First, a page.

Past Review

By (International Relations And Community Health, Tufts University) for

Tufts Programs Abroad: Tufts in Chile

What did you gain/learn from your experience abroad? Was it worthwhile?
Yes! I had a great time in Chile. I would say that academically it was not as challenging at Tufts but that may have been a good thing for me. It gave me the chance to take a step back and think about other things for once. I had the time to explore other interests, make friends, and reflect on what I want to do. And when I was done with the semester I was completely re-energized to take a full load of Tufts classes again.

Personal Information

If you took classes at multiple universities, list those universities here: Universidad de Chile
The term and year this program took place: Fall 2009

Review Your Program

* Overall educational experience

Academic rigor, intensity, resources, etc.

I ended up taking the Tufts Spanish course, a Chilean dance class, and my internship so my course load was very easy. I would have liked to have taken one more academic class but I didn't like the professor and I dropped the class after the deadline to add another class.

* Host Country Program Administration

On-site administration of your program

Carmen Gloria was always willing to help and was very accesible via email, phone, or dropping into the office. I never really needed very much help but I felt like if I had needed anything or just wanted to talk I could have spent time in the office. The office was very organized with the weekly money and reimbursements. The organized events were fun and they responded to our needs. We asked about going skiing and the office planned a ski trip for a weekend when everyone could go.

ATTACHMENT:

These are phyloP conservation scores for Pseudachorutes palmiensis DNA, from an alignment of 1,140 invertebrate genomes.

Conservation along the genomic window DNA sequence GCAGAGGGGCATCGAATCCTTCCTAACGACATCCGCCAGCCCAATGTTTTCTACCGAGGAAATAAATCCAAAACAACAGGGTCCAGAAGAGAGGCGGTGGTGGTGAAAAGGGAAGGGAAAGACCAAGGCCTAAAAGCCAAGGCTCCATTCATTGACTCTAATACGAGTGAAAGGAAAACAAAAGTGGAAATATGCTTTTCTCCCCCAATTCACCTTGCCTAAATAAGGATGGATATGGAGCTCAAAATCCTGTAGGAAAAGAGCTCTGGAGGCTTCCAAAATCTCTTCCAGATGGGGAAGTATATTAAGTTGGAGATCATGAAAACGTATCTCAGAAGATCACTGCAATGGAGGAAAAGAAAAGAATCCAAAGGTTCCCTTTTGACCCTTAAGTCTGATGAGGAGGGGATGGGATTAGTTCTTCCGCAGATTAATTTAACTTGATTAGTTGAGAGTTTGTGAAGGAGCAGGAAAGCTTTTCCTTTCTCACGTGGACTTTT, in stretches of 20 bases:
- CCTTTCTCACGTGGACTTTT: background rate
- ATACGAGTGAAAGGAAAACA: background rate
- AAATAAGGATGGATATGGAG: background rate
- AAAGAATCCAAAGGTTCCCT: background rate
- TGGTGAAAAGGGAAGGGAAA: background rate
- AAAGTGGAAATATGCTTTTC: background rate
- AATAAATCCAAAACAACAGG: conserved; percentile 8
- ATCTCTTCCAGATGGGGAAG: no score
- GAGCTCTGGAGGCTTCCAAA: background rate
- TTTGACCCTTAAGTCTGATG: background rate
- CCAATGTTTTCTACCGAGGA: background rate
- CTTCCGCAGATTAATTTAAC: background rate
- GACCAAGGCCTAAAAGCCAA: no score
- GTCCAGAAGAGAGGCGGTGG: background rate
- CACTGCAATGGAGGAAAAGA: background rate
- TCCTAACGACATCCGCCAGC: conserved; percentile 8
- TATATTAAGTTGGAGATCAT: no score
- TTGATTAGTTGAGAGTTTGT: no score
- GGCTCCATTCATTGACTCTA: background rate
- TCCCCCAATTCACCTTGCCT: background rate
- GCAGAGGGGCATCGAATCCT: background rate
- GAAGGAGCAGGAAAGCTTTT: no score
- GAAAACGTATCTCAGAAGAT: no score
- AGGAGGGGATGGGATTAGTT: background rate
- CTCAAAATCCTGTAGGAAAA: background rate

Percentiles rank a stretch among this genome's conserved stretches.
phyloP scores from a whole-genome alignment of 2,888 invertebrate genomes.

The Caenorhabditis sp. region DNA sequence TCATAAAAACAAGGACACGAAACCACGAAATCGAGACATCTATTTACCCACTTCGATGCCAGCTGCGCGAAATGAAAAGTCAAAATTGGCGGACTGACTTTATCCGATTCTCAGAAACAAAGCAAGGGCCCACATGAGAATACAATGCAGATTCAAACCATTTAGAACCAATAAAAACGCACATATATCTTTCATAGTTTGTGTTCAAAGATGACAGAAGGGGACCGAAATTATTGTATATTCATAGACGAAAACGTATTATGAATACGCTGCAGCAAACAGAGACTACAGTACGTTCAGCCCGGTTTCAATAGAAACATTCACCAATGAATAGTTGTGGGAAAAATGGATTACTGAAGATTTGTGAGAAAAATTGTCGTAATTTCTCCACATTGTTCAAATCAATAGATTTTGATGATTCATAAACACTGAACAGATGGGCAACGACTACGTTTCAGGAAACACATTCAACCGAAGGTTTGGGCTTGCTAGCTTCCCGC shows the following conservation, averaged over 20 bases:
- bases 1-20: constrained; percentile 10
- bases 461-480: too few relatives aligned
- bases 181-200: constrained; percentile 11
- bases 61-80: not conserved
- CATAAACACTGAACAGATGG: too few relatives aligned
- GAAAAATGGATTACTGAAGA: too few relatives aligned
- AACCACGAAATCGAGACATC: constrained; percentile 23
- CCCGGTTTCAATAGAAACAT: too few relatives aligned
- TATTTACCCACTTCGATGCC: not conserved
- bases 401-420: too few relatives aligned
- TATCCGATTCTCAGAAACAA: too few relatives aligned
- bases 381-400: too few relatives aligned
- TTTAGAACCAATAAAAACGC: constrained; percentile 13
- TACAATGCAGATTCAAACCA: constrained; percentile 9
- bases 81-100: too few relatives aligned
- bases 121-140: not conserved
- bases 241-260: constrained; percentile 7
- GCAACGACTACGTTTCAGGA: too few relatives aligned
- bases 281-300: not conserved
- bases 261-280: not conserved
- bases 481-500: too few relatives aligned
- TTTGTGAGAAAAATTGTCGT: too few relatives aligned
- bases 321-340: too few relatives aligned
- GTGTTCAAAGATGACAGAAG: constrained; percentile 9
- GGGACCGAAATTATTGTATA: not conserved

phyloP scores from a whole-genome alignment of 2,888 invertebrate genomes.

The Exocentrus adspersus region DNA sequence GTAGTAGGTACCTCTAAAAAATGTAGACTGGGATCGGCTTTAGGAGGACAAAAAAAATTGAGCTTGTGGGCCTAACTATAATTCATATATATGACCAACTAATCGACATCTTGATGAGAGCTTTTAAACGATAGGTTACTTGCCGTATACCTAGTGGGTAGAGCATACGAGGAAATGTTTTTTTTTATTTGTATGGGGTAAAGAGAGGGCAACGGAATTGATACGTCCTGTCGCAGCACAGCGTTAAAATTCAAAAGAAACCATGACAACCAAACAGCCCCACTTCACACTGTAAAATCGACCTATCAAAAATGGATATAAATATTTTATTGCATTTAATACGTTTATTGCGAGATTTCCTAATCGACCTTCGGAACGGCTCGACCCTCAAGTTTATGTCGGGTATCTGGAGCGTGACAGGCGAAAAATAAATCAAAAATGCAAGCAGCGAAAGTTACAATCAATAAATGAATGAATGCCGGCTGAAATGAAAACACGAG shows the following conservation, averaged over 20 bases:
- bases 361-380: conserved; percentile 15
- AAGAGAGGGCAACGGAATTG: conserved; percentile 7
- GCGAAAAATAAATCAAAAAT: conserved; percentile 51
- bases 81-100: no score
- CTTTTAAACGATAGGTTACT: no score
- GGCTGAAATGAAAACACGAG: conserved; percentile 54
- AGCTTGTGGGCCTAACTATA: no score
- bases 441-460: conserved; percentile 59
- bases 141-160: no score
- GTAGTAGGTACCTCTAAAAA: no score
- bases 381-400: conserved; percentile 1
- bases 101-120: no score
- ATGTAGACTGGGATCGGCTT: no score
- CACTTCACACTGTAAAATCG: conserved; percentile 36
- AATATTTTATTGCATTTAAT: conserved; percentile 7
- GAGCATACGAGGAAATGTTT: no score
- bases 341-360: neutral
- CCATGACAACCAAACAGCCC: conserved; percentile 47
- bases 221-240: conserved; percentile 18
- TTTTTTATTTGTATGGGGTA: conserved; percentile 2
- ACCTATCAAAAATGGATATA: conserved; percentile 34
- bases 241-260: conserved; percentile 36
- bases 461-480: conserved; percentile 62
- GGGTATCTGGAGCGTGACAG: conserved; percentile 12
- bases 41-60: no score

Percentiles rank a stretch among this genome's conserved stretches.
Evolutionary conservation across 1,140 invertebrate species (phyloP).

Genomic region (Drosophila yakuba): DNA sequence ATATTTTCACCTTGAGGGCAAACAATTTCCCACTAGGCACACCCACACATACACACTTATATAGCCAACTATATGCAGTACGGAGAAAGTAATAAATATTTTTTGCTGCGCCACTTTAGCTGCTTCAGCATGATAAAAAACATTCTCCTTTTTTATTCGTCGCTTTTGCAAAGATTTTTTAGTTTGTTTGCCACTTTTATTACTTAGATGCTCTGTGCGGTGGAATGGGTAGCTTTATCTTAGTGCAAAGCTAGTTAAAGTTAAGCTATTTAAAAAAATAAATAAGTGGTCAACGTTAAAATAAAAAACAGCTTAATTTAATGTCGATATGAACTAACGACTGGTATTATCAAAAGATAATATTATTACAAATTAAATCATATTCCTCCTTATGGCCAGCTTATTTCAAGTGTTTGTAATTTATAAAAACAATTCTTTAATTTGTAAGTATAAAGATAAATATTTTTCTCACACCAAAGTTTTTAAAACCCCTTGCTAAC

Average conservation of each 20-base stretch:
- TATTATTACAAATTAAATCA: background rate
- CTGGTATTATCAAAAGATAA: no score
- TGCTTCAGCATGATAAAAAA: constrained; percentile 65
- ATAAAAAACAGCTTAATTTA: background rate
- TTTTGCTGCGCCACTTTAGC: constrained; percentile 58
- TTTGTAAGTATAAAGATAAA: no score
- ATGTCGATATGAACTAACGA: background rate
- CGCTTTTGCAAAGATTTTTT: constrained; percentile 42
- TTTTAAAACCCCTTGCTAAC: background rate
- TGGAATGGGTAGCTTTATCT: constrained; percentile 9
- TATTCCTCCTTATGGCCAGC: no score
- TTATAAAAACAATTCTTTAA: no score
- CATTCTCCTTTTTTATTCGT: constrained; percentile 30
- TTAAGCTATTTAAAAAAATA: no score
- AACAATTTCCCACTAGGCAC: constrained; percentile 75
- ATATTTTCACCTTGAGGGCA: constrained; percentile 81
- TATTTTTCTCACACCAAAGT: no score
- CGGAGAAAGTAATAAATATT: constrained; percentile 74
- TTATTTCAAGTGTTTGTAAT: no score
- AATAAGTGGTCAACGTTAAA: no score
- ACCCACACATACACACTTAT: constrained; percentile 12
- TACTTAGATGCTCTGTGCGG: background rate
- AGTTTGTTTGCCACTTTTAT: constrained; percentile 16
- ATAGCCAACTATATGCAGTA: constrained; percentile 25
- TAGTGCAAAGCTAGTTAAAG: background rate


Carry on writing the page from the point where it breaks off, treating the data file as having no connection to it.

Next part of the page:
* Housing:

How satisfied were you with your living arrangements?

I lived with a Chilean host family very close to the Escuela Militar subway stop in Las Condes. I lived in an apartment with a host mom, 2 sisters (18 and 19), and 2 Chilean students (19 and 20). I also had 2 brothers (23 and 25) who lived several minutes away with the grandma. I was really excited when I moved in because I thought that with so many young people around they would include me in their activities. I was disappointed though because they were not very interested in me. The apartment was not luxurious but it wasn't bad. I had my own room and shared the bathroom with one of the Chilean students. My host mom did all the cooking but we didn't eat meals together so she left the food in the refrigerator. <br /><br /> The family was not that welcoming but on my survey I did not recommend them for a host family next year. The neighborhood was nice and safe, and was close to the subway. It took about 40 minutes to get to class, 20 minutes to get downtown, and 20 minutes to get to Bellavista (nightlife).

* Food:

The food in my homestay was ok but not great. I was lucky because it was healthier than other people's food but it wasn't very gourmet. There was a lot of plain rice, plain chicken, hot dogs, and lentils. There were plenty of good restaurants but you had to look for them becaus the majority of Chilean food is cheap and greasy. However, I had lots of fun going out to eat so don't be discouraged by a few bad meals! We established an eating club with some Chilean friends and went out to eat different types of food together (Indian, Vietnamese, Thai, etc).

* Social & Cultural Integration:

How integrated did you feel with the local culture?

Try to make Chilean friends as soon as you can! They will make everything more memorable. The trips that Tufts arranged were a lot of fun. I also went to the south, the Lakes Region, the beach, and the Atacama. All of these trips were amazing.

* Health Care:

How well were health issues addressed during the program?

* Safety: